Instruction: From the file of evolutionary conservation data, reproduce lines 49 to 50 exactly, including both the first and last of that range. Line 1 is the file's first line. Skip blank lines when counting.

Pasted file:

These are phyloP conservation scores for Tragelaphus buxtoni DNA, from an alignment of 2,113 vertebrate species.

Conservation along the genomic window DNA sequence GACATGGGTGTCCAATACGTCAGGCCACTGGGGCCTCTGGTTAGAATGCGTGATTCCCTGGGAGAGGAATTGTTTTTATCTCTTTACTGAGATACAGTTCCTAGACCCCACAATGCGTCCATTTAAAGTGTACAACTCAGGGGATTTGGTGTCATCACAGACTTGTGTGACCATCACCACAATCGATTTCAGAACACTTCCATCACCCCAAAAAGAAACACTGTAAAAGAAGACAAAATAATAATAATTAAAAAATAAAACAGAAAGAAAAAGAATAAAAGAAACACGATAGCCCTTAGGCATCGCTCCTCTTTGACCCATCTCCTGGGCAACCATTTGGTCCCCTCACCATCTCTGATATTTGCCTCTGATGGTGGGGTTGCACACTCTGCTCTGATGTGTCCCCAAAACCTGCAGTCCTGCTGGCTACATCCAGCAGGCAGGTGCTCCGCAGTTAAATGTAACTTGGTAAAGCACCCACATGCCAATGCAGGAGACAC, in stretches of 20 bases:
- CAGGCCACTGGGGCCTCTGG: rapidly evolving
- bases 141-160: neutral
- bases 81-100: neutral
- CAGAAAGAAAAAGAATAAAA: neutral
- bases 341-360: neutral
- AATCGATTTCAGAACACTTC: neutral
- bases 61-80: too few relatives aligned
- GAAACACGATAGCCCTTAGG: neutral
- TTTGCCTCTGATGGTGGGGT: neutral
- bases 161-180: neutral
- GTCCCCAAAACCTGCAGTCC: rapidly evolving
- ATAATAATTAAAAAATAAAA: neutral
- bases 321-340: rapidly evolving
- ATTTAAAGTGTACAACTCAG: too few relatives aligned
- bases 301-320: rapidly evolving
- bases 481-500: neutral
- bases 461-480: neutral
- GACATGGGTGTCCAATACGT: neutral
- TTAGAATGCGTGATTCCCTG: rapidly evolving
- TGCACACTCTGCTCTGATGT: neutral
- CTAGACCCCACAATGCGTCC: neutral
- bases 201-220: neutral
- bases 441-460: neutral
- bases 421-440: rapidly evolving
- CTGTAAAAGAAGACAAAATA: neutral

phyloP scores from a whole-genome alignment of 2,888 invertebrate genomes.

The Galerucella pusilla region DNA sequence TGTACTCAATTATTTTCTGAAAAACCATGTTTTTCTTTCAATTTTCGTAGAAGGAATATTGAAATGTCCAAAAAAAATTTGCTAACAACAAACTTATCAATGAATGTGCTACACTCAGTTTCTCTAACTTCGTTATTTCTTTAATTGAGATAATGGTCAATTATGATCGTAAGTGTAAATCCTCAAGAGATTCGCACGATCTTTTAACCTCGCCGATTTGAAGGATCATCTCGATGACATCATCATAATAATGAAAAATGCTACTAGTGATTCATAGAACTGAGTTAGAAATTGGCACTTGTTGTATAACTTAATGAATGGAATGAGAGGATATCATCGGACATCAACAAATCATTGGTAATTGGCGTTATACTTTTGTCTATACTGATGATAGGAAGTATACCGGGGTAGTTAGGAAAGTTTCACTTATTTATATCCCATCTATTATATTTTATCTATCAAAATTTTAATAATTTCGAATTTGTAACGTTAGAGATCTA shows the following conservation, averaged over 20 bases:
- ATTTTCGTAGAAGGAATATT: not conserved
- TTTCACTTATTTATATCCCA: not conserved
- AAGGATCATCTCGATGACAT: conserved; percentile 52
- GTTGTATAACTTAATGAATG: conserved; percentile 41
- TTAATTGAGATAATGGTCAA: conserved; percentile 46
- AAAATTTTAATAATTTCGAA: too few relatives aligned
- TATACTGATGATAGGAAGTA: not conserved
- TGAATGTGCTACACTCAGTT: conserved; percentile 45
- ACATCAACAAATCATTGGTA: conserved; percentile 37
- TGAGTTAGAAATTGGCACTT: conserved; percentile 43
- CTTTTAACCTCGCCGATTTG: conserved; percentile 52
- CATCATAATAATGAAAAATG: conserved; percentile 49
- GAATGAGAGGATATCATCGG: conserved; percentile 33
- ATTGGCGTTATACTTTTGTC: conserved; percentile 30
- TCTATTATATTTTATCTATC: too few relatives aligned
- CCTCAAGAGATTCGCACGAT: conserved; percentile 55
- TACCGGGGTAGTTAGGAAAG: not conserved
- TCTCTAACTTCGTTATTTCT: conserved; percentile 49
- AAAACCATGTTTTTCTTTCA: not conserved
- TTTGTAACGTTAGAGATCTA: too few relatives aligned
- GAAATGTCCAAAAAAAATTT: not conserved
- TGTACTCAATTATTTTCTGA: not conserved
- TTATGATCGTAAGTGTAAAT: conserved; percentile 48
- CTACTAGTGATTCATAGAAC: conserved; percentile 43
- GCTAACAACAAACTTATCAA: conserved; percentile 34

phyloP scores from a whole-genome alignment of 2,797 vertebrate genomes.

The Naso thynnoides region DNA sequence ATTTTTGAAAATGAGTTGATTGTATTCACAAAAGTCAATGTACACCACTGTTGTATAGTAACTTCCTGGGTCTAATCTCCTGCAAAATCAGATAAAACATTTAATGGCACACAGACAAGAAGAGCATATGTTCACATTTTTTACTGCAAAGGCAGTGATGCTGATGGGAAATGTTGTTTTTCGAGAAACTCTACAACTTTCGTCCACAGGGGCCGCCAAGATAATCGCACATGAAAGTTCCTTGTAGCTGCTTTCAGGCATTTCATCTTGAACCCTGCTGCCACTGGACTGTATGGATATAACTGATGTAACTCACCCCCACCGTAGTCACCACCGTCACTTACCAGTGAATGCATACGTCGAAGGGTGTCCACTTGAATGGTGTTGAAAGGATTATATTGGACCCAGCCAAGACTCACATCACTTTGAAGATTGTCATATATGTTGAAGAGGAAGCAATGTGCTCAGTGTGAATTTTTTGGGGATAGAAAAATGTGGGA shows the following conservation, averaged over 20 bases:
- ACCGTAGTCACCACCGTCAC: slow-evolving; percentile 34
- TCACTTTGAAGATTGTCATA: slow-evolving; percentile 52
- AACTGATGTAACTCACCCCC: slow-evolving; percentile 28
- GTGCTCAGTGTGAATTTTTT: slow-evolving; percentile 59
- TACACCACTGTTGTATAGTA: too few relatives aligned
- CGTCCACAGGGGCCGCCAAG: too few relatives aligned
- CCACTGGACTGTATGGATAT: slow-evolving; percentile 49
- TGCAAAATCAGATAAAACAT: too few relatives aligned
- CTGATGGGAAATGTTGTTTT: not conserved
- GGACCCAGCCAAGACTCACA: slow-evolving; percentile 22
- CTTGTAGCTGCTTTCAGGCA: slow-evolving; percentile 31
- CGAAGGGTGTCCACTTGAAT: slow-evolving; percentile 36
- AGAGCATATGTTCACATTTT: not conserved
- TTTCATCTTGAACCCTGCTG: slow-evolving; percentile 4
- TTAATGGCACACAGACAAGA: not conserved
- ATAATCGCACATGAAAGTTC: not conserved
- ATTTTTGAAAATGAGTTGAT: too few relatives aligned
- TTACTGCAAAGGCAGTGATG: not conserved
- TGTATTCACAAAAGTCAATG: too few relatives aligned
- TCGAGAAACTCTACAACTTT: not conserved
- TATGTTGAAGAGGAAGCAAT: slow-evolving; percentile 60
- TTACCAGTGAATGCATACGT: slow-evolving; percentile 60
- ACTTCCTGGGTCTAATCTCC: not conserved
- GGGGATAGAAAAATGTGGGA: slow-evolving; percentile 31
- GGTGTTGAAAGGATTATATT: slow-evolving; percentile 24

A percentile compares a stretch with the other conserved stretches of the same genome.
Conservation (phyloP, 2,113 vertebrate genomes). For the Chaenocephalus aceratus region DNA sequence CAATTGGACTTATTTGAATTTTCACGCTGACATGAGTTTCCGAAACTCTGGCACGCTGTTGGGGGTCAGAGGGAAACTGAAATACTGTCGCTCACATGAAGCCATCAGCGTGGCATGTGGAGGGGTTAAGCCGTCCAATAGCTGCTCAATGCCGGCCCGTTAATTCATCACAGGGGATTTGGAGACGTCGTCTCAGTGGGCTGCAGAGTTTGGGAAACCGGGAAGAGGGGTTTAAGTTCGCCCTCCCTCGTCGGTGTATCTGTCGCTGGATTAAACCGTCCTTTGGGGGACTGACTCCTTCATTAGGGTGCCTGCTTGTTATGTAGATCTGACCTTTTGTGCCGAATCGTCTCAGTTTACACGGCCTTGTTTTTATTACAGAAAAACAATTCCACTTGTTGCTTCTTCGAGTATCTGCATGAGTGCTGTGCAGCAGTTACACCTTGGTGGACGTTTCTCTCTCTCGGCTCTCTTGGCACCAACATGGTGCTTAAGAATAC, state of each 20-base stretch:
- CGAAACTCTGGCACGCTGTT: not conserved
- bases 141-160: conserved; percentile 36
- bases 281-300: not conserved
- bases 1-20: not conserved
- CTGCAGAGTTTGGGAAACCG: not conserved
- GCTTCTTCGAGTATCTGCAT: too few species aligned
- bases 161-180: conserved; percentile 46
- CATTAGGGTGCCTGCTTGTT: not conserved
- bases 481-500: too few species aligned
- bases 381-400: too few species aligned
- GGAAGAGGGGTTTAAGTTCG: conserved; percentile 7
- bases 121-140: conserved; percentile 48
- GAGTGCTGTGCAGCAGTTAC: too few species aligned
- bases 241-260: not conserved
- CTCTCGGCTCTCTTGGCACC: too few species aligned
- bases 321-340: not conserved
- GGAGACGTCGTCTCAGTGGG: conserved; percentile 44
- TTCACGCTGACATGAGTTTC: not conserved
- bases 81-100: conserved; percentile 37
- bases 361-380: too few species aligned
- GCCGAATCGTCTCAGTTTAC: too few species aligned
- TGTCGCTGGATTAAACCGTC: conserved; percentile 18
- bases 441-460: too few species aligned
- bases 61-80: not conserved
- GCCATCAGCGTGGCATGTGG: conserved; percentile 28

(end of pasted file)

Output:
- TTTGTAACGTTAGAGATCTA: too few relatives aligned
- GAAATGTCCAAAAAAAATTT: not conserved